Instant analysis: FSU 41, Miami 14
November, 2, 2013
By David M. Hale | ESPN.com
TALLAHASSEE, Fla. -- It was billed as a return of one of college football’s best rivalries. For the first time in nine years, Miami and Florida State met with both ranked in the top 10 and both undefeated.
The first half saw Miami prove the hype was deserved, and Jameis Winston struggle for the first time in his career, but by the time it was over, Devonta Freeman and the third-ranked Seminoles had once again asserted their dominance, thumping No. 7 Miami 41-14.
It was over when: Nate Andrews picked off Stephen Morris on Miami’s first drive of the fourth quarter, effectively ending the Hurricanes’ hopes for a comeback. Miami moved the ball relatively well on the previous drive, but Nile Lawrence-Stample stuffed Duke Johnson on a fourth-down run, leaving the Hurricanes with no wiggle room the rest of the way. Unfortunately for Miami, Morris coughed up his second pick three plays into its next drive, and Florida State (8-0, 6-0 ACC) largely ran out the clock from there.
Game ball goes to: Freeman. The Miami native picked up the slack when Winston, the redshirt freshman quarterback, struggled, and for the second consecutive season, he was the difference in a Seminoles victory over their in-state rival. Freeman finished the game with 29 touches for 176 yards and three touchdowns. His 48-yard catch-and-run was the game’s highlight play, but his punishing style in the ground game was the tone-setter.
Stat of the game: 44. That’s the number of rushes for Florida State’s offense, tallying a total of 192 yards and four touchdowns on the ground. On a day when the passing game scuffled at times, the runners -- including Winston, who converted two third downs with his legs -- made all the difference. There were big runs -- 19-yard scampers by both Winston and Freeman -- and a bunch of tough ones that helped FSU dominate the time of possession and control the tempo of the game. The 44 rushes were a season high for the Seminoles.
What Miami learned: It’s not at an elite level yet. Al Golden’s bunch actually put up more of a fight than a lot of pundits believed it would, but in the end, Miami got most of the breaks it needed and still wasn’t particularly close to knocking off Florida State. Johnson ran fairly well, Morris made some of his best throws of the season, and Winston gave Miami 14 points. That was supposed to be the recipe for an upset, but it wasn’t to be. Miami (7-1, 3-1) has clearly made progress, and with the black cloud of NCAA sanctions mostly gone, that progress should continue. But Florida State is clearly playing at another level.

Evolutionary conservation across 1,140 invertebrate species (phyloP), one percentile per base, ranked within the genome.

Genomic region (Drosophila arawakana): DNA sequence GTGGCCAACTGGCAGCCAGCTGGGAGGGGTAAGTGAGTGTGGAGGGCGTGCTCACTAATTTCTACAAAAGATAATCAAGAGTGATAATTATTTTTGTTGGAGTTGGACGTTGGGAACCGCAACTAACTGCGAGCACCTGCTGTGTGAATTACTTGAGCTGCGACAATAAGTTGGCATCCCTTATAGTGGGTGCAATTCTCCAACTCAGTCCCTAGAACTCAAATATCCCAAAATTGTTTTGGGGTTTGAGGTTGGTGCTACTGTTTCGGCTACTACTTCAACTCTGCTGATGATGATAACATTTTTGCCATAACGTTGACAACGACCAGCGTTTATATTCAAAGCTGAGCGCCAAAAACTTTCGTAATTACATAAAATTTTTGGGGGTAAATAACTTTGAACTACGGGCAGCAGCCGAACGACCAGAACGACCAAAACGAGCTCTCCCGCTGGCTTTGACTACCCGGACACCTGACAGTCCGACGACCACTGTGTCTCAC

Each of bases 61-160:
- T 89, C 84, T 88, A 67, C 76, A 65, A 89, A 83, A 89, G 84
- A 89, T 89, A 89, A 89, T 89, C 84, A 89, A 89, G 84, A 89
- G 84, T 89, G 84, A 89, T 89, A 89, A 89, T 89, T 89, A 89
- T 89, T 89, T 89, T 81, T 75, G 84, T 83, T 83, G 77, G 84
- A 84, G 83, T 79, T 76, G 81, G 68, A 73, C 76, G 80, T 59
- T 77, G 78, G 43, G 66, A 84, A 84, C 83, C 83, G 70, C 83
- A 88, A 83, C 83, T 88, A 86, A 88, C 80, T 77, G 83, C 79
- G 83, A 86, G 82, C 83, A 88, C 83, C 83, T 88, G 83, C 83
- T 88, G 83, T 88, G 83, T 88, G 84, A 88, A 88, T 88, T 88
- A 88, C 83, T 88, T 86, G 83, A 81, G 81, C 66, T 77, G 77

What Florida State learned: It can win without Winston. It’s not that the phenom was horrible, but he did throw two big interceptions that led directly to Miami’s two first-half touchdowns. Both occurred on deep balls over the middle, while the bulk of his success came on check-downs to Freeman and tight end Nick O'Leary. Still, Winston’s struggles didn’t exactly hamper the offense. The unit piled up 517 yards, led by Freeman’s big game. Of course, while it was Winston's worst performance thus far, he still finished 21-of-29 for 325 yards.
What it means: Florida State has made its case for the BCS. The rest is up to the voters. Yes, the Seminoles still have five more games to impress, but there won’t be another showcase like Saturday’s game. The remaining slate -- Wake Forest, Syracuse, Idaho, Florida and a potential rematch with Miami in the ACC title game -- won’t have the same hype, but the Seminoles’ two wins over top-10 teams by a combined 92-28 margin make an awfully strong argument that, if they finish the season without a loss, they belong in the national title game.